Archived Author: LTC Patrick Garman, PhD, Deputy Director, MILVAX
H1N1 vaccine manufacturer Sanofi Pasteur has recalled eight lots of pediatric vaccine. This recall is due to lower than required potency levels. Vaccine indicated for children aged six to 35 months old was found to be slightly below pre-specified limits. Approximately 800K doses of this vaccine were distributed throughout the United States during November 2009. Children who received this vaccine do not require re-vaccination, as the potency is not significantly below the specified range, and is still expected to stimulate a protective immune response. This is not a safety recall. Remember, children ages 6 months to 10 years require two doses of the H1N1 vaccine spaced at least a month apart in order to be considered fully protected.
Archived Author: LTC Patrick Garman, PhD, Deputy Director, MILVAX
The Acting Deputy Assistant Secretary of Defense, Forces Health Protection and Readiness made it a little easier.  His 30 Oct 09 policy memo states that ‘regardless of the vaccine source or intended population category, available vaccine should be provided to any beneficiary who has a medical condition placing them at a higher risk for influenza-related complications.   This does not pertain to age-based target groups but does include those conditions described in the CDC’s:  Use of Influenza A (H1N1) 2009 Monovalent Vaccine.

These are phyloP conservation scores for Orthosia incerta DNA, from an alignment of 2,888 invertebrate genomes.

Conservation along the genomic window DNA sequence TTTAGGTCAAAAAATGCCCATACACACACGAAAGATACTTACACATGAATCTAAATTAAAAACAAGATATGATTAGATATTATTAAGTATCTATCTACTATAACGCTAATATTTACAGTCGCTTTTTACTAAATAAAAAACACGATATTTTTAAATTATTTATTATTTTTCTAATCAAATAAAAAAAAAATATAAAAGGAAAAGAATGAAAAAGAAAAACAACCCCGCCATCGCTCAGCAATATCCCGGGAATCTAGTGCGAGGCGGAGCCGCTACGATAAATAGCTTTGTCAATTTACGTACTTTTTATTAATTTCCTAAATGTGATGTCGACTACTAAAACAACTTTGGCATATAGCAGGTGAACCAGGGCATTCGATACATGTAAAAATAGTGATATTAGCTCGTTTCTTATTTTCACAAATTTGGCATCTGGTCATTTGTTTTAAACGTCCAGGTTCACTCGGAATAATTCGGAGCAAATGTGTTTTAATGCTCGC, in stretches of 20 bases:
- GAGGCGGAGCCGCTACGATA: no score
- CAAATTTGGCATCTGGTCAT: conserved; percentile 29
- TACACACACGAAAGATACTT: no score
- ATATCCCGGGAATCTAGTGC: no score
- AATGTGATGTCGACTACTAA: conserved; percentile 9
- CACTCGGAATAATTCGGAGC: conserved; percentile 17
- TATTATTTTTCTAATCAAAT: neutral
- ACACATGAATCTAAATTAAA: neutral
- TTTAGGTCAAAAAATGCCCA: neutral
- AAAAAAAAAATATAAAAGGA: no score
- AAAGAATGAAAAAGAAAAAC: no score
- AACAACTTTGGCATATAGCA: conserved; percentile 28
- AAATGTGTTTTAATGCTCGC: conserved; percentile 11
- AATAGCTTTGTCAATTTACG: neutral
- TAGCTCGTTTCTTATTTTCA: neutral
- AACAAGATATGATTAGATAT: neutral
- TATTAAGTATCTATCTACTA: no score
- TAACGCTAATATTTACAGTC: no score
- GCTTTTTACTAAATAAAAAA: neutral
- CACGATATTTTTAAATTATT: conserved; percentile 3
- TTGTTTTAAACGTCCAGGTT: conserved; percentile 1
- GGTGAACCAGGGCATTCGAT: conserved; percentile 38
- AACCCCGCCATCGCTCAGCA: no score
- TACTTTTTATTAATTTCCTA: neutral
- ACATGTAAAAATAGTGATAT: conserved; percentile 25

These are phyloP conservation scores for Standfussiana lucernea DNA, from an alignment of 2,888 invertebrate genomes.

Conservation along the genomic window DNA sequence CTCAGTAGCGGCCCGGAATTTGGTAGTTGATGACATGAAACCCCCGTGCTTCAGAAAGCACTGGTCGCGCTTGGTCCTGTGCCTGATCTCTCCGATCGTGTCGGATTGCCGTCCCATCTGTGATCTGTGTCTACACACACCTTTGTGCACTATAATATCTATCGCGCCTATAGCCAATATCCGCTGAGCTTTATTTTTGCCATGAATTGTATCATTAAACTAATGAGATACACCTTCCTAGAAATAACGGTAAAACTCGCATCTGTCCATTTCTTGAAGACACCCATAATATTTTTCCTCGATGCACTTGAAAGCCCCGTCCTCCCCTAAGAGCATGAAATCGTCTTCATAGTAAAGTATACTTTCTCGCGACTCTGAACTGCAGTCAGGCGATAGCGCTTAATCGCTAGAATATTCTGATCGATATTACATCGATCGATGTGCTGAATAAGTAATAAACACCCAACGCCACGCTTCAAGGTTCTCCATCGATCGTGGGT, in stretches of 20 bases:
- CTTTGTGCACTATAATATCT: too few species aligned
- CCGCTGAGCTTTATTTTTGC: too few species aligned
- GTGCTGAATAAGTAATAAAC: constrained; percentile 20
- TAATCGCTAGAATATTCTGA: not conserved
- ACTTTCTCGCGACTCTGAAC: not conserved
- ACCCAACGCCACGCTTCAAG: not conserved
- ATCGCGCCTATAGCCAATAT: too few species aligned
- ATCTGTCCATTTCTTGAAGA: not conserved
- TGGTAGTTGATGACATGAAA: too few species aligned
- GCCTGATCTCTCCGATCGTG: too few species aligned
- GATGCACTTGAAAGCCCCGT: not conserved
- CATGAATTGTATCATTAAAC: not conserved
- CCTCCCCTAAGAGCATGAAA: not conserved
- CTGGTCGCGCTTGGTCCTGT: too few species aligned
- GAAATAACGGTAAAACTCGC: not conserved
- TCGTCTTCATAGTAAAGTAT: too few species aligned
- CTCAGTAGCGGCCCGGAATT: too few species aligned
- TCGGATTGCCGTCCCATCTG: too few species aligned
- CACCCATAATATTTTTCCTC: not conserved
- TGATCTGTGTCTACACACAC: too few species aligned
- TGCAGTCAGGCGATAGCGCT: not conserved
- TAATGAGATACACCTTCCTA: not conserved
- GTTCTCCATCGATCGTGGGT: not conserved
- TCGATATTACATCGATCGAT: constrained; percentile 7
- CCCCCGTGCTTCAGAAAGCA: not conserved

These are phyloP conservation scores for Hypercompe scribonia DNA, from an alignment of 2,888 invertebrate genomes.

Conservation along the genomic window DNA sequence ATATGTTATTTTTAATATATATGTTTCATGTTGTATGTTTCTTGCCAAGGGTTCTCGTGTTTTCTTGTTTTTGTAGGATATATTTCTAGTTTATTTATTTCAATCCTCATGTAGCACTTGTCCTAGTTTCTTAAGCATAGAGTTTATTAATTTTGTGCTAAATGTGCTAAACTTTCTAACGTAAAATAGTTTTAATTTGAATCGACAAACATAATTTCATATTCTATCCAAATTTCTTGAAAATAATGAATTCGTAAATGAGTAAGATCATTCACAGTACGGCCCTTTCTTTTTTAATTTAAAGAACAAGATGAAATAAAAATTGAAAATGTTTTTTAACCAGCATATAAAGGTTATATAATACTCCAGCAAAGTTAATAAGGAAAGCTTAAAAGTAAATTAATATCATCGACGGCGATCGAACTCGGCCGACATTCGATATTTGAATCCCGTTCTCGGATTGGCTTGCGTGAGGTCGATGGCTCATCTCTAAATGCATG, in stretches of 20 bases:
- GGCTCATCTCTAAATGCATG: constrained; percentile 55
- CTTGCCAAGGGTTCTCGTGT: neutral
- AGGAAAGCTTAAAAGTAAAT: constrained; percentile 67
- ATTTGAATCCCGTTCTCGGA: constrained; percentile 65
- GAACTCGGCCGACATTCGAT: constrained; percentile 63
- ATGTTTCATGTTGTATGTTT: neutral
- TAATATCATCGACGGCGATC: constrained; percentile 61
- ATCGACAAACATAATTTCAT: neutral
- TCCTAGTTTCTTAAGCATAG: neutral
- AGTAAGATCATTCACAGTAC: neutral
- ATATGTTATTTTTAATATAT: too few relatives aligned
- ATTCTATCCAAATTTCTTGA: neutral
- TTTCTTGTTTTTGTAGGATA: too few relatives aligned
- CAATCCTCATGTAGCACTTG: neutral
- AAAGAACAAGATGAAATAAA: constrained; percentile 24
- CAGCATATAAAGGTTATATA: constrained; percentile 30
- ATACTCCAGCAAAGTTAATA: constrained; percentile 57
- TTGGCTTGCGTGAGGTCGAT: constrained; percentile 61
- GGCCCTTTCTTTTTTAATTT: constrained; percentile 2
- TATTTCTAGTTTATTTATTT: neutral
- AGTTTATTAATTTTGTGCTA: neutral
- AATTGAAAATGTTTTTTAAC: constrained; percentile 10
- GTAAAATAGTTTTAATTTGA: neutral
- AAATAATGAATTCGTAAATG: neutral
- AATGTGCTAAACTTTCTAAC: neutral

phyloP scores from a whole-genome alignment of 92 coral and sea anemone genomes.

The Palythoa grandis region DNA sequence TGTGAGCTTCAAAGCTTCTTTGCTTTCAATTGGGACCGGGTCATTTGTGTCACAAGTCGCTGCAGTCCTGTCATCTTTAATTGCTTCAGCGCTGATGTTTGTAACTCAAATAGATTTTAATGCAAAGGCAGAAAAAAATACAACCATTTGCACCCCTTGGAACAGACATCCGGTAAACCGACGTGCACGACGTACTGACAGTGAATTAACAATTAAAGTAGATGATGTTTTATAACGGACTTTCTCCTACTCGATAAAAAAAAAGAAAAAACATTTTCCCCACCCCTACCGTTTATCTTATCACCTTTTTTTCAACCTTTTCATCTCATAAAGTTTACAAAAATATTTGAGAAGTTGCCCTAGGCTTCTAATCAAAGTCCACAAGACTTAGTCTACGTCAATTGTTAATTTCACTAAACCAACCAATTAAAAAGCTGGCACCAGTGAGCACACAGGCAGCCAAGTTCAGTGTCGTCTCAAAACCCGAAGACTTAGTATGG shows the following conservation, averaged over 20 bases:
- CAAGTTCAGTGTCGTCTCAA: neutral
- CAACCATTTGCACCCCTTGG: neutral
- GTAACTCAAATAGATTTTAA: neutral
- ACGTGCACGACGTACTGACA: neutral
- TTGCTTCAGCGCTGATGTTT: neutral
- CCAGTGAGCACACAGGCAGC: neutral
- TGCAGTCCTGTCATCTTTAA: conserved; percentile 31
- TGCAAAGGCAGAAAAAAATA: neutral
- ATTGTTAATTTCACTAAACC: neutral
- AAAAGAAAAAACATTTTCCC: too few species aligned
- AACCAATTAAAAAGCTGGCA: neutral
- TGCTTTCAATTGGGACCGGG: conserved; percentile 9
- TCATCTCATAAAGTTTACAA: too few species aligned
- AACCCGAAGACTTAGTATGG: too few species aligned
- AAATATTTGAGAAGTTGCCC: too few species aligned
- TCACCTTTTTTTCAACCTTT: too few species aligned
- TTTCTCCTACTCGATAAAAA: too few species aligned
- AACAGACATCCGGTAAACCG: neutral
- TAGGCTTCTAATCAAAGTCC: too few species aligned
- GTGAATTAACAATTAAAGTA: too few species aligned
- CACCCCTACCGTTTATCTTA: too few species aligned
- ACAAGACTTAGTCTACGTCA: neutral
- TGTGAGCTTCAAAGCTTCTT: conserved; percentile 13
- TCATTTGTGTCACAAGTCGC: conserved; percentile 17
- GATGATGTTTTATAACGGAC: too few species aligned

Archived Author: LTC Patrick Garman, PhD, Deputy Director, MILVAX
The TRICARE Management Activity (TMA) has temporarily lifted the requirement that TRICARE Prime enrollees obtain a referral from their primary care manager (PCM) to receive H1N1 vaccination from a non-network, TRICARE-authorized provider.  This means Prime enrolled active duty, dependents, and retirees can be vaccinated by any TRICARE-authorized provider having the vaccine in stock.  The immunization comes without any point-of-service charges to the beneficiaries.  TMA’s goal is to reduce any obstacles that TRICARE Prime enrollees may encounter in obtaining the H1N1 vaccine.  The TRICARE regulation’s PCM requirement is temporarily suspended until 30 April 2010 and includes OCONUS beneficiaries.